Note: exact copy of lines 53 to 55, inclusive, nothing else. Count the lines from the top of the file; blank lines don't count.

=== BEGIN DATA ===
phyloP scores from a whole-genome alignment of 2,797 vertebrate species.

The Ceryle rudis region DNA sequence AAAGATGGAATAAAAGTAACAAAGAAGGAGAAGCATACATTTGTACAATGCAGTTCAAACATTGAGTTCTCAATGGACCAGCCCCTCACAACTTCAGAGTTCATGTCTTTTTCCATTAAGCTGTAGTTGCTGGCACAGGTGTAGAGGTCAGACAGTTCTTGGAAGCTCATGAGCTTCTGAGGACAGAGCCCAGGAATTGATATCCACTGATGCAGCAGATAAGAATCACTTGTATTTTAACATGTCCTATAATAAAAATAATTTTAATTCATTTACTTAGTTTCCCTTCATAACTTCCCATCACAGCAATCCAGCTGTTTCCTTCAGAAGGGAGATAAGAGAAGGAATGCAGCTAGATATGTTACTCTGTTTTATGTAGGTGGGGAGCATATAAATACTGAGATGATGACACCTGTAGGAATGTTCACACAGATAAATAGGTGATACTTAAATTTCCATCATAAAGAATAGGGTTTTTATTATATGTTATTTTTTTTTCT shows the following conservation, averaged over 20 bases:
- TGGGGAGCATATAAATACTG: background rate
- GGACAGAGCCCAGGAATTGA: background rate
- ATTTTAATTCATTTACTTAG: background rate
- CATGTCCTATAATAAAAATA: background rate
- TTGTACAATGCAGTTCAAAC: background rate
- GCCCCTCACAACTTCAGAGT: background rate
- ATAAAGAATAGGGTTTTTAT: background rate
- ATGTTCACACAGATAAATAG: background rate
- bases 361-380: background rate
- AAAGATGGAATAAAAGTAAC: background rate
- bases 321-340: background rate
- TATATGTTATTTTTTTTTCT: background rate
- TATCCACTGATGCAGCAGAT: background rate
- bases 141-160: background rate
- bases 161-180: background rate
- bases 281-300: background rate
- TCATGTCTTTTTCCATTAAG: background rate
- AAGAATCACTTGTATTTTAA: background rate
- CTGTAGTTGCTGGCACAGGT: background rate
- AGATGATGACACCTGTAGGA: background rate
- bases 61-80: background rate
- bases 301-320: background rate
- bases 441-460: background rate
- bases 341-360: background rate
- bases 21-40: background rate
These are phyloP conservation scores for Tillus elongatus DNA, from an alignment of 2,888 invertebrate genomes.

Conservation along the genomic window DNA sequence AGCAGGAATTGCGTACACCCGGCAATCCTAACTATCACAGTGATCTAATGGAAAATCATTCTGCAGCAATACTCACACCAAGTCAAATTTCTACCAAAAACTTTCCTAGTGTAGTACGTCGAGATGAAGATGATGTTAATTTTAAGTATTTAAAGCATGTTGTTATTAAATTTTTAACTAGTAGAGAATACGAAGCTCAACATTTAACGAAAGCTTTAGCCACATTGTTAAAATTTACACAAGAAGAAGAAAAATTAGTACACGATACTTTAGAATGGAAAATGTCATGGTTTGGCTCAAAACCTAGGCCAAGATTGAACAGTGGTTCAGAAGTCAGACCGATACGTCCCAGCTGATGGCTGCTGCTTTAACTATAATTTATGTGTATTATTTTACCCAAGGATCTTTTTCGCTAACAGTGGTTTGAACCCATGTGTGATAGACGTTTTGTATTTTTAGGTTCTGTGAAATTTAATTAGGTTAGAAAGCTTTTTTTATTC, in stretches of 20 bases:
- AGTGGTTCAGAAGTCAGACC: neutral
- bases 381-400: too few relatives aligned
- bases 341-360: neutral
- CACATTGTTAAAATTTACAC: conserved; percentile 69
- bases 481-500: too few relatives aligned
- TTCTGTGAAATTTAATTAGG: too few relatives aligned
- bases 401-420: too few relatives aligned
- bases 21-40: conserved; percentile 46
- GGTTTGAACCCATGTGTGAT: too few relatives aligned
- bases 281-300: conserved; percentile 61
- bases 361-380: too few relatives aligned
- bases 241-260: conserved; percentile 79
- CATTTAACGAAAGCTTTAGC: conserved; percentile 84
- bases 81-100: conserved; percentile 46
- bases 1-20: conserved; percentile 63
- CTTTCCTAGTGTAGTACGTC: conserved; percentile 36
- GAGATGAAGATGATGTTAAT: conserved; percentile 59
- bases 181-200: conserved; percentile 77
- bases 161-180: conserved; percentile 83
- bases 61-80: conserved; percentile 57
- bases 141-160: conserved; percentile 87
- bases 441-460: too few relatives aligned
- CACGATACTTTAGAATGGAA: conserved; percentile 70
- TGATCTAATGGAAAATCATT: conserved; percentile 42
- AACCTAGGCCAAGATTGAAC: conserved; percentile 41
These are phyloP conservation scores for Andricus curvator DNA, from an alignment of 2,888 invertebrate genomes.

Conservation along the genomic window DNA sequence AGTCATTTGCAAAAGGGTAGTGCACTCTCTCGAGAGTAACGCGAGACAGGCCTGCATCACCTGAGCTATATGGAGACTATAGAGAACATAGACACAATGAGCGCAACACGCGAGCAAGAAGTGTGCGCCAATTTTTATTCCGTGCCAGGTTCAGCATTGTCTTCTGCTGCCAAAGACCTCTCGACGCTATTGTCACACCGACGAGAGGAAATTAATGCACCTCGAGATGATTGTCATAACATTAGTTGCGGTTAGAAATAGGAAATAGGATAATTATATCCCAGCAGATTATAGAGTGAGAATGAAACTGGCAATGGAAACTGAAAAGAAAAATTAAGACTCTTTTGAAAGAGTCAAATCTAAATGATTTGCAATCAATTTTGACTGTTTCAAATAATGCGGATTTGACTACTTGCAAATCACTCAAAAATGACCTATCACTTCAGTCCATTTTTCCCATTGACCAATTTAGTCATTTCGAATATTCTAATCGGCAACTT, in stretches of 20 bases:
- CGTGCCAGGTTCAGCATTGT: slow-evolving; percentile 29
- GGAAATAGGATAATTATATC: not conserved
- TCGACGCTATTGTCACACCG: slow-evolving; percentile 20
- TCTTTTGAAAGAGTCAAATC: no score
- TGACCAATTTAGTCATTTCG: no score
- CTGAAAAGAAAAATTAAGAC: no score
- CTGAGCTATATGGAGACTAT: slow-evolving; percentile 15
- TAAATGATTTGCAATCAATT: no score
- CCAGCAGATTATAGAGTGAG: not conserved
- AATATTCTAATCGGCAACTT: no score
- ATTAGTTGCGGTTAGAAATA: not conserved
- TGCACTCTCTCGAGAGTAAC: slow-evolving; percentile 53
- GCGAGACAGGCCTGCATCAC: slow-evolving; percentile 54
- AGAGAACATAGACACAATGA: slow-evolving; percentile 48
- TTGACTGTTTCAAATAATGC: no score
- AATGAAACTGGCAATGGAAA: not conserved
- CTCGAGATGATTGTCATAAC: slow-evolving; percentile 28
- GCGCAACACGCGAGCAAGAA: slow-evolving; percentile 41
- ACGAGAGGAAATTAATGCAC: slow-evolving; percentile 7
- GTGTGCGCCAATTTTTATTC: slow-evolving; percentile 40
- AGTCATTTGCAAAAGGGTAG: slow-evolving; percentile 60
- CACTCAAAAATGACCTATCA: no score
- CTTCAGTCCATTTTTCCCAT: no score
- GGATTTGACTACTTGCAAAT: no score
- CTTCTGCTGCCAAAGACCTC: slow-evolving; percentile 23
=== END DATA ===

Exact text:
- TGATCTAATGGAAAATCATT: conserved; percentile 42
- AACCTAGGCCAAGATTGAAC: conserved; percentile 41
These are phyloP conservation scores for Andricus curvator DNA, from an alignment of 2,888 invertebrate genomes.